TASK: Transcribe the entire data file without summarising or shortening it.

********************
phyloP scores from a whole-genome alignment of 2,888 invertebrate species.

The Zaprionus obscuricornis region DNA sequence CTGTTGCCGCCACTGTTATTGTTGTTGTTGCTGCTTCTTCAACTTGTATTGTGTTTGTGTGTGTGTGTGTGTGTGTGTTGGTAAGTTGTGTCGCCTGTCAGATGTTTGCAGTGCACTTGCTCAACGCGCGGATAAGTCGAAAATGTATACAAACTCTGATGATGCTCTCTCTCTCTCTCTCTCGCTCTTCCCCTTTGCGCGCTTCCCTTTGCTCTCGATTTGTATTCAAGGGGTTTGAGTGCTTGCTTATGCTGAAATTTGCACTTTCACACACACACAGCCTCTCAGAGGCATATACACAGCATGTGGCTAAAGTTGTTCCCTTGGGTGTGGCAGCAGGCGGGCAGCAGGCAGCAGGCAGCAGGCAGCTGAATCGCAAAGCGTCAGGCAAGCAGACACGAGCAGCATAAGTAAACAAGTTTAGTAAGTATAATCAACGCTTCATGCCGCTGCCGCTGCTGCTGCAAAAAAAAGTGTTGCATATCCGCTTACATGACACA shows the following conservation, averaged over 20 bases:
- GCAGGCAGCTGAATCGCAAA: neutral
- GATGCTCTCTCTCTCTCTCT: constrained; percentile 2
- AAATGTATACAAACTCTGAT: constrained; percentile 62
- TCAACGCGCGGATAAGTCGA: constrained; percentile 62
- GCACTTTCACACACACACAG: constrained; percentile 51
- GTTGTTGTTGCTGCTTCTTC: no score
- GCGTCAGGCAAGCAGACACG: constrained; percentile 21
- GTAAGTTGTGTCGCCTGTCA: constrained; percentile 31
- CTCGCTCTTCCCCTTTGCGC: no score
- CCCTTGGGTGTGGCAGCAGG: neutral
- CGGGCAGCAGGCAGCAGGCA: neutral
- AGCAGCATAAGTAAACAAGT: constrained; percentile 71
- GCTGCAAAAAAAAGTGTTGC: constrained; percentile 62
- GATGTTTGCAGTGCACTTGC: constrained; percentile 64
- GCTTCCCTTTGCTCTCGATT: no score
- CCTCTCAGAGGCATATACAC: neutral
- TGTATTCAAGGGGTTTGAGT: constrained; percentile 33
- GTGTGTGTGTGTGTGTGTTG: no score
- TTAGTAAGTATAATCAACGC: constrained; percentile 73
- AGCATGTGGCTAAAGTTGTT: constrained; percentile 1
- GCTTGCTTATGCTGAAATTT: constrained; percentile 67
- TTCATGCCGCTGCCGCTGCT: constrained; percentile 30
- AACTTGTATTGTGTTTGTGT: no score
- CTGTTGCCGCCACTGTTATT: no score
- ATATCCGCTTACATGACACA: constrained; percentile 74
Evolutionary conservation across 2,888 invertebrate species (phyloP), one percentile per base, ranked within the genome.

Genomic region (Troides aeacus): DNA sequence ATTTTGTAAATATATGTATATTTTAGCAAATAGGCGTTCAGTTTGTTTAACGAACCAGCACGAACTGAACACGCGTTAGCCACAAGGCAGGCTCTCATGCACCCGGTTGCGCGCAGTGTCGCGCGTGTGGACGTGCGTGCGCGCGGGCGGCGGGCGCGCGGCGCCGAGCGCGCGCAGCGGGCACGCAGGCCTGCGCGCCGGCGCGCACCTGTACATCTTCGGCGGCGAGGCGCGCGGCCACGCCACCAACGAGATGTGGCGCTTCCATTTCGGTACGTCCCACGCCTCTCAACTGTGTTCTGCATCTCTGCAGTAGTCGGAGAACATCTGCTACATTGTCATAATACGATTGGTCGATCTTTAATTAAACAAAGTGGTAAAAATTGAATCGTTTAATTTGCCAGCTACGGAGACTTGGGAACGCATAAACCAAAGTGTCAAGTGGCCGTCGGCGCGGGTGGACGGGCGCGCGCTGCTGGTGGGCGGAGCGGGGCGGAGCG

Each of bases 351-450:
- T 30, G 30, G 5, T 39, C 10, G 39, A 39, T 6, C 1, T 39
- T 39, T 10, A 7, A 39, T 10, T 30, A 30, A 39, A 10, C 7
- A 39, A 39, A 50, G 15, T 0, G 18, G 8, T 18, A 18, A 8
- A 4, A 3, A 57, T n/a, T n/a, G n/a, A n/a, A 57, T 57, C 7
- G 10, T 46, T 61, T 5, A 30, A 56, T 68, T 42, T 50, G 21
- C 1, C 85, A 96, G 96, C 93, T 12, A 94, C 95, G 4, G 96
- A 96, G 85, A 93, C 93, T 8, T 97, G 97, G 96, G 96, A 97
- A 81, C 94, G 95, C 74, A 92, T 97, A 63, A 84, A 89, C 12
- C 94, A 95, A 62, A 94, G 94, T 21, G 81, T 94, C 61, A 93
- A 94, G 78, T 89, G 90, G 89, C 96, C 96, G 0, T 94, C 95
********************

phyloP scores from a whole-genome alignment of 2,888 invertebrate species.

The Zaprionus obscuricornis region DNA sequence CTGTTGCCGCCACTGTTATTGTTGTTGTTGCTGCTTCTTCAACTTGTATTGTGTTTGTGTGTGTGTGTGTGTGTGTGTTGGTAAGTTGTGTCGCCTGTCAGATGTTTGCAGTGCACTTGCTCAACGCGCGGATAAGTCGAAAATGTATACAAACTCTGATGATGCTCTCTCTCTCTCTCTCTCGCTCTTCCCCTTTGCGCGCTTCCCTTTGCTCTCGATTTGTATTCAAGGGGTTTGAGTGCTTGCTTATGCTGAAATTTGCACTTTCACACACACACAGCCTCTCAGAGGCATATACACAGCATGTGGCTAAAGTTGTTCCCTTGGGTGTGGCAGCAGGCGGGCAGCAGGCAGCAGGCAGCAGGCAGCTGAATCGCAAAGCGTCAGGCAAGCAGACACGAGCAGCATAAGTAAACAAGTTTAGTAAGTATAATCAACGCTTCATGCCGCTGCCGCTGCTGCTGCAAAAAAAAGTGTTGCATATCCGCTTACATGACACA shows the following conservation, averaged over 20 bases:
- GCAGGCAGCTGAATCGCAAA: neutral
- GATGCTCTCTCTCTCTCTCT: constrained; percentile 2
- AAATGTATACAAACTCTGAT: constrained; percentile 62
- TCAACGCGCGGATAAGTCGA: constrained; percentile 62
- GCACTTTCACACACACACAG: constrained; percentile 51
- GTTGTTGTTGCTGCTTCTTC: no score
- GCGTCAGGCAAGCAGACACG: constrained; percentile 21
- GTAAGTTGTGTCGCCTGTCA: constrained; percentile 31
- CTCGCTCTTCCCCTTTGCGC: no score
- CCCTTGGGTGTGGCAGCAGG: neutral
- CGGGCAGCAGGCAGCAGGCA: neutral
- AGCAGCATAAGTAAACAAGT: constrained; percentile 71
- GCTGCAAAAAAAAGTGTTGC: constrained; percentile 62
- GATGTTTGCAGTGCACTTGC: constrained; percentile 64
- GCTTCCCTTTGCTCTCGATT: no score
- CCTCTCAGAGGCATATACAC: neutral
- TGTATTCAAGGGGTTTGAGT: constrained; percentile 33
- GTGTGTGTGTGTGTGTGTTG: no score
- TTAGTAAGTATAATCAACGC: constrained; percentile 73
- AGCATGTGGCTAAAGTTGTT: constrained; percentile 1
- GCTTGCTTATGCTGAAATTT: constrained; percentile 67
- TTCATGCCGCTGCCGCTGCT: constrained; percentile 30
- AACTTGTATTGTGTTTGTGT: no score
- CTGTTGCCGCCACTGTTATT: no score
- ATATCCGCTTACATGACACA: constrained; percentile 74
Evolutionary conservation across 2,888 invertebrate species (phyloP), one percentile per base, ranked within the genome.

Genomic region (Troides aeacus): DNA sequence ATTTTGTAAATATATGTATATTTTAGCAAATAGGCGTTCAGTTTGTTTAACGAACCAGCACGAACTGAACACGCGTTAGCCACAAGGCAGGCTCTCATGCACCCGGTTGCGCGCAGTGTCGCGCGTGTGGACGTGCGTGCGCGCGGGCGGCGGGCGCGCGGCGCCGAGCGCGCGCAGCGGGCACGCAGGCCTGCGCGCCGGCGCGCACCTGTACATCTTCGGCGGCGAGGCGCGCGGCCACGCCACCAACGAGATGTGGCGCTTCCATTTCGGTACGTCCCACGCCTCTCAACTGTGTTCTGCATCTCTGCAGTAGTCGGAGAACATCTGCTACATTGTCATAATACGATTGGTCGATCTTTAATTAAACAAAGTGGTAAAAATTGAATCGTTTAATTTGCCAGCTACGGAGACTTGGGAACGCATAAACCAAAGTGTCAAGTGGCCGTCGGCGCGGGTGGACGGGCGCGCGCTGCTGGTGGGCGGAGCGGGGCGGAGCG

Each of bases 351-450:
- T 30, G 30, G 5, T 39, C 10, G 39, A 39, T 6, C 1, T 39
- T 39, T 10, A 7, A 39, T 10, T 30, A 30, A 39, A 10, C 7
- A 39, A 39, A 50, G 15, T 0, G 18, G 8, T 18, A 18, A 8
- A 4, A 3, A 57, T n/a, T n/a, G n/a, A n/a, A 57, T 57, C 7
- G 10, T 46, T 61, T 5, A 30, A 56, T 68, T 42, T 50, G 21
- C 1, C 85, A 96, G 96, C 93, T 12, A 94, C 95, G 4, G 96
- A 96, G 85, A 93, C 93, T 8, T 97, G 97, G 96, G 96, A 97
- A 81, C 94, G 95, C 74, A 92, T 97, A 63, A 84, A 89, C 12
- C 94, A 95, A 62, A 94, G 94, T 21, G 81, T 94, C 61, A 93
- A 94, G 78, T 89, G 90, G 89, C 96, C 96, G 0, T 94, C 95